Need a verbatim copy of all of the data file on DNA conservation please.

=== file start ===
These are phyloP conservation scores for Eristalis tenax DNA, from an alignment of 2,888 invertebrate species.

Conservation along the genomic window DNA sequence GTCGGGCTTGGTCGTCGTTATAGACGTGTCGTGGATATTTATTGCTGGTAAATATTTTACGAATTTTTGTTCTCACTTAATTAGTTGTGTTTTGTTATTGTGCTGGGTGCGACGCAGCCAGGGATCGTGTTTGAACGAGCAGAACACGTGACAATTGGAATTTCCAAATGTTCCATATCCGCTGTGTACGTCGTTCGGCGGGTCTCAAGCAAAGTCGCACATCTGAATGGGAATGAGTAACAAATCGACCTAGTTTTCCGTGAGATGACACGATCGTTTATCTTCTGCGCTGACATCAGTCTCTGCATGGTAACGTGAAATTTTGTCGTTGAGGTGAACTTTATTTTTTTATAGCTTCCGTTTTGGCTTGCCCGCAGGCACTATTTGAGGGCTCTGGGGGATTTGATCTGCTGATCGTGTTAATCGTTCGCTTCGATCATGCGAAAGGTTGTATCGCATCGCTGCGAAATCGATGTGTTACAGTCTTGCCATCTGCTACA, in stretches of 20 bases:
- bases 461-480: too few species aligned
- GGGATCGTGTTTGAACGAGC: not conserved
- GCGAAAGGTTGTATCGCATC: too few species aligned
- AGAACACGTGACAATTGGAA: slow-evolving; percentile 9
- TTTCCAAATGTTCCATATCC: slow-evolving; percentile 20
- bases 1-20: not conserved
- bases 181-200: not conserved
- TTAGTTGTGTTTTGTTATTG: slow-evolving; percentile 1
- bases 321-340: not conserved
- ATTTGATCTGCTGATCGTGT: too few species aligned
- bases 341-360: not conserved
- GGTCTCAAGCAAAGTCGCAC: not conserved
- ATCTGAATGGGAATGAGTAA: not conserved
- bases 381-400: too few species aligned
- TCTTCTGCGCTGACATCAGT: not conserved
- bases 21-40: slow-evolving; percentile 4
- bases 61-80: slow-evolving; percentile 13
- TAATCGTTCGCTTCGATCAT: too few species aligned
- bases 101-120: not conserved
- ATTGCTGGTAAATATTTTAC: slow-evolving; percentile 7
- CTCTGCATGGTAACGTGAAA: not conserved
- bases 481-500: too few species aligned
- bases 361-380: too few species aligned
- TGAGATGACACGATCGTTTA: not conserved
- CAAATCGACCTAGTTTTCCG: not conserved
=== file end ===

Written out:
These are phyloP conservation scores for Eristalis tenax DNA, from an alignment of 2,888 invertebrate species.

Conservation along the genomic window DNA sequence GTCGGGCTTGGTCGTCGTTATAGACGTGTCGTGGATATTTATTGCTGGTAAATATTTTACGAATTTTTGTTCTCACTTAATTAGTTGTGTTTTGTTATTGTGCTGGGTGCGACGCAGCCAGGGATCGTGTTTGAACGAGCAGAACACGTGACAATTGGAATTTCCAAATGTTCCATATCCGCTGTGTACGTCGTTCGGCGGGTCTCAAGCAAAGTCGCACATCTGAATGGGAATGAGTAACAAATCGACCTAGTTTTCCGTGAGATGACACGATCGTTTATCTTCTGCGCTGACATCAGTCTCTGCATGGTAACGTGAAATTTTGTCGTTGAGGTGAACTTTATTTTTTTATAGCTTCCGTTTTGGCTTGCCCGCAGGCACTATTTGAGGGCTCTGGGGGATTTGATCTGCTGATCGTGTTAATCGTTCGCTTCGATCATGCGAAAGGTTGTATCGCATCGCTGCGAAATCGATGTGTTACAGTCTTGCCATCTGCTACA, in stretches of 20 bases:
- bases 461-480: too few species aligned
- GGGATCGTGTTTGAACGAGC: not conserved
- GCGAAAGGTTGTATCGCATC: too few species aligned
- AGAACACGTGACAATTGGAA: slow-evolving; percentile 9
- TTTCCAAATGTTCCATATCC: slow-evolving; percentile 20
- bases 1-20: not conserved
- bases 181-200: not conserved
- TTAGTTGTGTTTTGTTATTG: slow-evolving; percentile 1
- bases 321-340: not conserved
- ATTTGATCTGCTGATCGTGT: too few species aligned
- bases 341-360: not conserved
- GGTCTCAAGCAAAGTCGCAC: not conserved
- ATCTGAATGGGAATGAGTAA: not conserved
- bases 381-400: too few species aligned
- TCTTCTGCGCTGACATCAGT: not conserved
- bases 21-40: slow-evolving; percentile 4
- bases 61-80: slow-evolving; percentile 13
- TAATCGTTCGCTTCGATCAT: too few species aligned
- bases 101-120: not conserved
- ATTGCTGGTAAATATTTTAC: slow-evolving; percentile 7
- CTCTGCATGGTAACGTGAAA: not conserved
- bases 481-500: too few species aligned
- bases 361-380: too few species aligned
- TGAGATGACACGATCGTTTA: not conserved
- CAAATCGACCTAGTTTTCCG: not conserved